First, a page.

Root cause analysis
) is a method of problem solving used for identifying the root causes of faults or problems. A factor is considered a root cause if removal thereof from the problem-fault-sequence prevents the final undesirable event from recurring; whereas a causal factor is one that affects an event's outcome, but is not a root cause. Though removing a causal factor can benefit an outcome, it does not prevent its recurrence with certainty.
For example, imagine a fictional segment of students who received poor testing scores. After initial investigation, it was verified that students taking tests in the final period of the school day got lower scores. Further investigation revealed that late in the day, the students lacked ability to focus. Even further investigation revealed that the reason for the lack of focus was hunger. So, the root cause of the poor testing scores was hunger, remedied by moving the testing time to soon after lunch.
As another example, imagine an investigation into a machine that stopped because it overloaded and the fuse blew. Investigation shows that the machine overloaded because it had a bearing that wasn't being sufficiently lubricated. The investigation proceeds further and finds that the automatic lubrication mechanism had a pump which was not pumping sufficiently, hence the lack of lubrication. Investigation of the pump shows that it has a worn shaft. Investigation of why the shaft was worn discovers that there isn't an adequate mechanism to prevent metal scrap getting into the pump. This enabled scrap to get into the pump, and damage it. The root cause of the problem is therefore that metal scrap can contaminate the lubrication system. Fixing this problem ought to prevent the whole sequence of events recurring. Compare this with an investigation that does not find the root cause: replacing the fuse, the bearing, or the lubrication pump will probably allow the machine to go back into operation for a while. But there is a risk that the problem will simply recur, until the root cause is dealt with.
Following the introduction of Kepner–Tregoe analysis—which had limitations in the highly complex arena of rocket design, development and launch—RCA arose in the 1950s as a formal study by the National Aeronautics and Space Administration (NASA) in the United States. New methods of problem analysis developed by NASA included a high level assessment practice called MORT (Management Oversight Risk Tree). MORT differed from RCA by assigning causes to common classes of cause shortcomings that could be summarized into a short list. These included work practice, procedures, management, fatigue, time pressure, along with several others. For example: if an aircraft accident occurred as a result of adverse weather conditions augmented by pressure to leave on time; failure to observe weather precautions could indicate a management or training problem; and lack of appropriate weather concern might indict work practices. Because several measures (methods) may effectively address the root causes of a problem, RCA is an iterative process and a tool of continuous improvement.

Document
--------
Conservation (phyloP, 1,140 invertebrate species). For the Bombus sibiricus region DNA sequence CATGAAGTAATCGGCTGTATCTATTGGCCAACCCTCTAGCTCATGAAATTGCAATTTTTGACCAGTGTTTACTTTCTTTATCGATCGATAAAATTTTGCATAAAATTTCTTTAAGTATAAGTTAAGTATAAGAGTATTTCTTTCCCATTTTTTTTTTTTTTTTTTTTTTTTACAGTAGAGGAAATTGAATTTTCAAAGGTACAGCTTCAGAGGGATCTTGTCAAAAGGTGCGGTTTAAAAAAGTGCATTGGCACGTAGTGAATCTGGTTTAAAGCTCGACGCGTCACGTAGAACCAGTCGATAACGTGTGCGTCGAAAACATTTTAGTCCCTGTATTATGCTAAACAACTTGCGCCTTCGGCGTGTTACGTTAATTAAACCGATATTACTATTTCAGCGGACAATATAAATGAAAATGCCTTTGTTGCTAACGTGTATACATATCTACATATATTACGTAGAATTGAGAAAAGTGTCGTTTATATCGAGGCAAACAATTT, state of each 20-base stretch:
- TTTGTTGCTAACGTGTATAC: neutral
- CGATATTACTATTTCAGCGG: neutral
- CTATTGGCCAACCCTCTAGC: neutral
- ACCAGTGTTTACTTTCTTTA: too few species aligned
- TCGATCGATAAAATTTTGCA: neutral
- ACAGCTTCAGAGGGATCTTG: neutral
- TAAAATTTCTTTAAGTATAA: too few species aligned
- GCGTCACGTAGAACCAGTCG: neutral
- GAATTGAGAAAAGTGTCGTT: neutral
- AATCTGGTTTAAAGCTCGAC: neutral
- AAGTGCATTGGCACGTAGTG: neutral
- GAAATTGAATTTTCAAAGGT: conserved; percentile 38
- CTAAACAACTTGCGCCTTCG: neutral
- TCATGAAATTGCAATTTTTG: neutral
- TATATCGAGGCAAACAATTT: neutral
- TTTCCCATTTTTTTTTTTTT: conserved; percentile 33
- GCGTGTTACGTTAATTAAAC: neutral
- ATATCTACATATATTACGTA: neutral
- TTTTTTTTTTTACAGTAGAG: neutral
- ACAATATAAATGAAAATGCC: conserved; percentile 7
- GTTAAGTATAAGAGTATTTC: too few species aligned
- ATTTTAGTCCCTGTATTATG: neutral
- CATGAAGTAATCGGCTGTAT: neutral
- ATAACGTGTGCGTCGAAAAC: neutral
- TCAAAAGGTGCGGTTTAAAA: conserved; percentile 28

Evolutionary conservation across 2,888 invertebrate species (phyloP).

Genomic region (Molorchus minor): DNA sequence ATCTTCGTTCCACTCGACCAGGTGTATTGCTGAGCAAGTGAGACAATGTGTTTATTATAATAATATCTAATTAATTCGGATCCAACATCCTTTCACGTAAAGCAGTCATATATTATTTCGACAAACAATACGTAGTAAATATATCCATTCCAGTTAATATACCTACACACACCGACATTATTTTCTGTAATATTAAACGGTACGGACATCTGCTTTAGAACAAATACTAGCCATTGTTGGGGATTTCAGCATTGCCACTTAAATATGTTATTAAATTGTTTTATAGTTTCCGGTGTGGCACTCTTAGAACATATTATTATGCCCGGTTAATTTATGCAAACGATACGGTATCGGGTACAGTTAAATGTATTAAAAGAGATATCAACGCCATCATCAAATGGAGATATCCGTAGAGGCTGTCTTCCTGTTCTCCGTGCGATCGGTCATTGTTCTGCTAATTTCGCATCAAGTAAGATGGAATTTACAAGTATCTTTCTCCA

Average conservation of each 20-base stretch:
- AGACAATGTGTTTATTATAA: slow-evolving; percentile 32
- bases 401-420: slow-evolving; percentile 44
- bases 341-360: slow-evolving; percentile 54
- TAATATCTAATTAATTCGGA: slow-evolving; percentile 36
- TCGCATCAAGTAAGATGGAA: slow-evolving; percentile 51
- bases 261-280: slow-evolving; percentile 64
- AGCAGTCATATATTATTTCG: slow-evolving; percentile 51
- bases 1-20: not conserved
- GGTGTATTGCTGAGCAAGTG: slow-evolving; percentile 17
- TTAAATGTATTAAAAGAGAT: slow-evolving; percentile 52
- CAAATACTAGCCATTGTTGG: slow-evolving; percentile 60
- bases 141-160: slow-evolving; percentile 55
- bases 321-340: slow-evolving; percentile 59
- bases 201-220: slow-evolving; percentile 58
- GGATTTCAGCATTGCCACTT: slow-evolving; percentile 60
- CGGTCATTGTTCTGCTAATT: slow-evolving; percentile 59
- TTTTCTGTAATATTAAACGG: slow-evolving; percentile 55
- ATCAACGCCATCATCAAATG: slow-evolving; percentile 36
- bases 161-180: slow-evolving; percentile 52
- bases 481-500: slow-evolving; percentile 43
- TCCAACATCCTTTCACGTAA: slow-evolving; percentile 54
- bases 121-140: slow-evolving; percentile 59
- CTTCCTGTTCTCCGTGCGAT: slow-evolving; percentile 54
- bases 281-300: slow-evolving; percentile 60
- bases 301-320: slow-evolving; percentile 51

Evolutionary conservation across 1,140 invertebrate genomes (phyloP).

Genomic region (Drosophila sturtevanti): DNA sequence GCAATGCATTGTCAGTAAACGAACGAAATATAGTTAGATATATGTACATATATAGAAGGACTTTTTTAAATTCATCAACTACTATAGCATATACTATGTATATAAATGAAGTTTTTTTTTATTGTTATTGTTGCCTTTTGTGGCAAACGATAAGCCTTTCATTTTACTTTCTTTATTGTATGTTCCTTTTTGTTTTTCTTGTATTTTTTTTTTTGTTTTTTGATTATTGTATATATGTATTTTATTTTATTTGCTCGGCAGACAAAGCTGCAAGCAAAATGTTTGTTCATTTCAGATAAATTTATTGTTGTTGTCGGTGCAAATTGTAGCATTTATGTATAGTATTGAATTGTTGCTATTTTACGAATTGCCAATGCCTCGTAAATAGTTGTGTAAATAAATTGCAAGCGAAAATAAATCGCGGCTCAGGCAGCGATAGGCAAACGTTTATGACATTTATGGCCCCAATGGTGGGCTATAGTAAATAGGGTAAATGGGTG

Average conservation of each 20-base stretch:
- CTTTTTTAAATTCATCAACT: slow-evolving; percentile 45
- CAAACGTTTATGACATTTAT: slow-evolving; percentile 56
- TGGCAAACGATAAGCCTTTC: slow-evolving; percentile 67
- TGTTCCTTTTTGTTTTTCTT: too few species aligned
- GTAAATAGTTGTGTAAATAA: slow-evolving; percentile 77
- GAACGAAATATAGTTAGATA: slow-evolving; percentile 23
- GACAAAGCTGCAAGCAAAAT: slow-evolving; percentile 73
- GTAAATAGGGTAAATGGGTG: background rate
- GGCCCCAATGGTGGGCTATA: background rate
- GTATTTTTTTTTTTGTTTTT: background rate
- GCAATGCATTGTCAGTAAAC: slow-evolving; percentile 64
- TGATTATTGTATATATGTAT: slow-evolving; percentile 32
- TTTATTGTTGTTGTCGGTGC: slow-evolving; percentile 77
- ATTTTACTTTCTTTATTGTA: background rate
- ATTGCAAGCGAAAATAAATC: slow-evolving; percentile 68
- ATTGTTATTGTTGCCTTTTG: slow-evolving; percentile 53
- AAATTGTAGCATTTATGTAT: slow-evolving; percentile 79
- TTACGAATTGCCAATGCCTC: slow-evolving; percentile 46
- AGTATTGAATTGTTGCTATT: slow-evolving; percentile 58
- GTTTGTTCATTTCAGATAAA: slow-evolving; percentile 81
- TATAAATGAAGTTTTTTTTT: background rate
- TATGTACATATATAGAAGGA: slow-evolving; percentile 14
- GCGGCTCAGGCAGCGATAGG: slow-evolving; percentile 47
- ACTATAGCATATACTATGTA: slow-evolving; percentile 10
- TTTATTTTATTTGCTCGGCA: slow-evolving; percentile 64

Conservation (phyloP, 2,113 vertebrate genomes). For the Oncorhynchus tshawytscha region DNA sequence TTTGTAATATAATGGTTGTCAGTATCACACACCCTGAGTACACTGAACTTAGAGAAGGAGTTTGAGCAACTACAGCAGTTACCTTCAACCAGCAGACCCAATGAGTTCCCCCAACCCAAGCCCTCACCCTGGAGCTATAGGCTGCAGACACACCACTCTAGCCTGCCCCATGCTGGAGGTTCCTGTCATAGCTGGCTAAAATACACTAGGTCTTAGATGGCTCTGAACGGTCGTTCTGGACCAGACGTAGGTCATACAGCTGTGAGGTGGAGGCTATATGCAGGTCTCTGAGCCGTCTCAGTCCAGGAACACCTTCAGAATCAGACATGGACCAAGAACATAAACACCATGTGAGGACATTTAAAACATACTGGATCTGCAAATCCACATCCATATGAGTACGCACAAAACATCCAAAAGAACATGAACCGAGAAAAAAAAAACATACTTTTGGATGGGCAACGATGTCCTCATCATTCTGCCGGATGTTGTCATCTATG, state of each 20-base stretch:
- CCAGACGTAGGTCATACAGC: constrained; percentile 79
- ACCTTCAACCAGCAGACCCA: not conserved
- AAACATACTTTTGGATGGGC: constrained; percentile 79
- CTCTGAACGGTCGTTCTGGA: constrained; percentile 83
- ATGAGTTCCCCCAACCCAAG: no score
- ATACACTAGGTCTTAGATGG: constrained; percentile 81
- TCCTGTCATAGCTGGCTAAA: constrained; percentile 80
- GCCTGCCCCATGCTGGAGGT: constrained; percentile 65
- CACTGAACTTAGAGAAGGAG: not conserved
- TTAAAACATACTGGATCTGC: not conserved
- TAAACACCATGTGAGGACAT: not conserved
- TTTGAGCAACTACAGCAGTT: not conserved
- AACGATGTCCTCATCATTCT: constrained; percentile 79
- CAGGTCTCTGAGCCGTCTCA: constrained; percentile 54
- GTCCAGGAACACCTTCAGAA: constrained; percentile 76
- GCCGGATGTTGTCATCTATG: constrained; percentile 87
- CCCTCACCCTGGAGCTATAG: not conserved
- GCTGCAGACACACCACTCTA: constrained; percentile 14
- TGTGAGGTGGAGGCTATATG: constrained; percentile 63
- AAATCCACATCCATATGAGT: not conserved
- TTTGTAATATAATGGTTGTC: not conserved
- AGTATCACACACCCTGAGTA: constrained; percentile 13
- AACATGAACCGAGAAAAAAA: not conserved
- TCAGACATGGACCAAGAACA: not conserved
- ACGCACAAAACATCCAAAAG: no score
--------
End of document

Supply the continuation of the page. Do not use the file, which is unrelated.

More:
RCA is applied to methodically identify and correct the root causes of events, rather than to simply address the symptomatic result. Focusing correction on root causes has the goal of entirely preventing problem recurrence. Conversely, RCFA (Root Cause Failure Analysis
) recognizes that complete prevention of recurrence by one corrective action is not always possible.
RCA is typically used as a reactive method of identifying event(s) causes, revealing problems and solving them. Analysis is done after
an event has occurred. Insights in RCA make it potentially useful as a preemptive method. In that event, RCA can be used to forecast
or predict probable events even before
they occur. While one follows the other, RCA is a completely separate process to incident management.
Rather than one sharply defined methodology, RCA comprises many different tools, processes, and philosophies. However, several very-broadly defined approaches or "schools" can be identified by their basic approach or field of origin: safety-based, production-based, assembly-based, process-based, failure-based, and systems-based.
- Safety-based RCA arose from the fields of accident analysis and occupational safety and health.
- Production-based RCA has roots in the field of quality control for industrial manufacturing.
- Process-based RCA, a follow-on to production-based RCA, broadens the scope of RCA to include business processes.
- Failure-based RCA originates in the practice of failure analysis as employed in engineering and maintenance.
- Systems-based RCA has emerged as an amalgam of the preceding schools, incorporating elements from other fields such as change management, risk management and systems analysis.
Despite the different approaches among the various schools of root cause analysis, all share some common principles. Several general processes for performing RCA can also be defined.